Lewis now lives in Charleston and runs her own consulting business, where she writes grant applications for nonprofits. She also advocates for housing as a lobbyist.
"I've known Virginia for about eight years, since I came to work for Habitat," said Lora Pierce, executive director of Habitat for Humanity of West Virginia. "When you think about people who really contribute to affordable housing needs and families in West Virginia, her name comes right at the top of the list."
In West Virginia, one out of five families live in some kind of substandard housing, according to information from Habitat for Humanity.
"Even though West Virginia has one of the highest home-ownership rates in the country, those houses are substandard," Pierce said.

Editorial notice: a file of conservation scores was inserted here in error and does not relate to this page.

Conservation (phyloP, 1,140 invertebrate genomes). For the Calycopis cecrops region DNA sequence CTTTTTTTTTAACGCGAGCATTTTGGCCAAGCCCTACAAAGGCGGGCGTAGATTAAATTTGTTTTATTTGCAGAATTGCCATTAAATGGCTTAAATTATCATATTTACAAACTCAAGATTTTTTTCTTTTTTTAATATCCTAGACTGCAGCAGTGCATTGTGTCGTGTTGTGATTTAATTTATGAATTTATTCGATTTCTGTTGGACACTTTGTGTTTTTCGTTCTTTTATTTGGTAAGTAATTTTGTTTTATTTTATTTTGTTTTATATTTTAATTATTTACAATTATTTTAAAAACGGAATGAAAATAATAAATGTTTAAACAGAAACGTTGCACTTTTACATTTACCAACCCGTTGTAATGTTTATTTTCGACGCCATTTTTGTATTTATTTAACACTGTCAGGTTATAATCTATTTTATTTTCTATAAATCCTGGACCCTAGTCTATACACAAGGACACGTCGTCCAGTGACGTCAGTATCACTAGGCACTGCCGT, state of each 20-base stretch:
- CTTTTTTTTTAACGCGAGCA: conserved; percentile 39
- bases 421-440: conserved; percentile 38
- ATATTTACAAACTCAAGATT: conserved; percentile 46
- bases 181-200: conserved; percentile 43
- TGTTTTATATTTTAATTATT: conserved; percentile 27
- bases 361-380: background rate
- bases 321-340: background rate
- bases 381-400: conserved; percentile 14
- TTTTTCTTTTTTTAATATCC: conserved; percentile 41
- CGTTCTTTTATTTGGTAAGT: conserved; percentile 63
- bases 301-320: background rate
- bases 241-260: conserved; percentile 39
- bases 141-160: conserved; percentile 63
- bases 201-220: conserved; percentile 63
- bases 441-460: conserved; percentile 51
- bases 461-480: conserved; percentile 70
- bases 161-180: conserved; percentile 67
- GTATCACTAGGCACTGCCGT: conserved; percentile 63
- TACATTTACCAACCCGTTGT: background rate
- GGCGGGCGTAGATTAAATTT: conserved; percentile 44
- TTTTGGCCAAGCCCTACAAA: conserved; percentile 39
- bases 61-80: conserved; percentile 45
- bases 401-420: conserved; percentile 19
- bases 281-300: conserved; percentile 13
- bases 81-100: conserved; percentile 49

Lewis is the eighth West Virginian to be inducted into the Housing Hall of Fame. Last year, Mary Skeens, executive director of Community Works WV, was inducted.
Lewis said she is humbled by the recognition and is proud to have made such a difference in Mingo County and throughout the state.
"I usually work behind the scenes and shy away from accolades, but this is timely and pretty much at the end of my housing career," she said.
"I think my son stated it best when he said, 'Mom, you have to be proud when you drive through Mingo County, there's not a place you drive that you don't see evidence where you've been -- whether it be a fire hydrant, a house or a community center,'" Lewis recalled her son saying.
For more information about the hall of fame event, visit habitatwv.org.Reach Kate White at kate.wh...@wvgazette.com or 304-348-1723.